I began January in my cold home of Oklahoma, waiting to go back to my much warmer home in Mexico. Winter used to be my favorite season, but this year, going from the warmth of Mexico to the shock of frozen weather in Oklahoma was just too much. Who knew that I, who used to love cloudy, dreary days, would miss the sun so much? By the end of my time in Oklahoma, I was over the weak sun and early sunsets. So off I flew to my other home in Mexico (a couple days late, but that’s another story) to finish up Spanish School and enjoy the beautiful weather. January was pretty great: Here’s What I Was Into inspired by Leigh Kramer.

Travel

My travel to Mexico was supposed to be simple. I would take two short flights, then get picked up at the airport about 2 hours away from my final destination of Roca Blanca. However, thanks to bitter cold, changes in the FAA’s rules for how long pilots can work before they have to rest, and incompetent airlines, my travel became much more difficult. My first flight from Tulsa to Houston was cancelled the night before it was scheduled to leave, and despite the promises of United’s website, I could not just easily rebook online. And when I tried calling (approximately 15 times), the automated system asked me a number of questions then simply told me it wished it could help, but operators were too busy, call back later, CLICK.

It was very stressful to go to bed not knowing if I was going to travel the next day or not, or if I would have to wait another week for the next flight to Huatulco. When my mom and I went to the airport the next morning (a Monday) to talk to an actual human to fix my flights, it was 5 degrees. All I could think was: I was supposed to be in 80 degree weather today!

Fortunately, the human employees of United are excellent. A wonderful ticket counter attendant was able to switch my whole itinerary to fly to Puerto Escondido, an airport only 45 minutes away from Roca Blanca. That was a much better alternative than waiting a whole week more for a flight to Huatulco! My flight to Houston would leave on Tuesday at mid-day, I would spend the night in Houston, then fly to Mexico City early Wednesday, then go from Mexico City to Puerto, arriving in the early afternoon on Wednesday.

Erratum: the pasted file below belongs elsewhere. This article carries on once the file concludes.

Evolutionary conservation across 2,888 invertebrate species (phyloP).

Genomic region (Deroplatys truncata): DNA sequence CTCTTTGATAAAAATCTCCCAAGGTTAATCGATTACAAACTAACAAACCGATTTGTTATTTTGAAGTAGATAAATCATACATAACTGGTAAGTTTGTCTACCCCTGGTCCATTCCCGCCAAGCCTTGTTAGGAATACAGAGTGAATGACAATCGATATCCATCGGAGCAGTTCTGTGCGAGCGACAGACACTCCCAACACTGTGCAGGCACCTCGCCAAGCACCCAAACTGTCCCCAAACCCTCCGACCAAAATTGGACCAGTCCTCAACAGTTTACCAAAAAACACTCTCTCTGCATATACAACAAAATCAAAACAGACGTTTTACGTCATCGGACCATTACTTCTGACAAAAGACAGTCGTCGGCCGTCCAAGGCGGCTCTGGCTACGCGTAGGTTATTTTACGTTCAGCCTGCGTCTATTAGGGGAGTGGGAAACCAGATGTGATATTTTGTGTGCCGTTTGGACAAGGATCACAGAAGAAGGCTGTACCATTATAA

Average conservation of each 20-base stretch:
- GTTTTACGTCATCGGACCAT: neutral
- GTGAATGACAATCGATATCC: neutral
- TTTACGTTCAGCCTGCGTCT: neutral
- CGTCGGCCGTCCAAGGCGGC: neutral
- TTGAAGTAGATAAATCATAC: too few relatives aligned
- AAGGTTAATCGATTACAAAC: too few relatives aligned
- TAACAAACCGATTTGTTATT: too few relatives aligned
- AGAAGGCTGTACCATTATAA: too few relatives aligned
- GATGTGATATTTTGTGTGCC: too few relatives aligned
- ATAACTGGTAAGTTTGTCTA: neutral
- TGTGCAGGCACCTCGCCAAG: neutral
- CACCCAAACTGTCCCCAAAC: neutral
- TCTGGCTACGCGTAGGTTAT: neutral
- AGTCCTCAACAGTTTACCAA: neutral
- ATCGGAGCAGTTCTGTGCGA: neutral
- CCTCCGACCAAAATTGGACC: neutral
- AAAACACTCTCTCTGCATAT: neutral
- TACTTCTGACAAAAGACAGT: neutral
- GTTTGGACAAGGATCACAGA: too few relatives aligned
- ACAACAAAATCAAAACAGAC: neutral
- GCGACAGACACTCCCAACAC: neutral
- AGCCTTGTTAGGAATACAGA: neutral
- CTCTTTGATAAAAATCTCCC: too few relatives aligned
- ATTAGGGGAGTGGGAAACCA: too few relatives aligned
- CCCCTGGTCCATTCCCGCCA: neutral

My itinerary was changed at no cost to me, but because my flight issues were allegedly “weather-related,” the airline did not have to pay for my hotel in Houston. I bet the airlines were pretty excited to have that terrible weather the same weekend as those rule changes, because it sure saved them a lot of money in hotel and food vouchers.

Once I actually got on my way, everything went smoothly.  My hotel in Houston even had 2 TVs!  I also got to experience the Mexico City airport for the first time, which was awesome because I could actually communicate with workers and others in the airport. Hurrah for international travel!  It was a lot of traveling and a medium amount of stress, but I made it to Mexico, just two days late.  It was such a relief to finally arrive in my other home.

Inside the Mexico City Airport
Inside the Mexico City Airport
Why yes, that is a turboprop with the Mexico City Airport in the background
Why yes, that is a turboprop with the Mexico City Airport in the background
Flying over Mexico
Flying over Mexico

Nivel 4

In January I started my final level of Spanish school! Once again, I am the lone student, which makes decisions like who in the level will give the first devotion pretty simple. My speaking is improving, but I am still struggling with understanding more complicated conversation and almost any conversation from someone speaking at a normal speed. I’m glad that I’m staying here until the beginning of April after the end of my time in Spanish school to have more time to practice here.

TV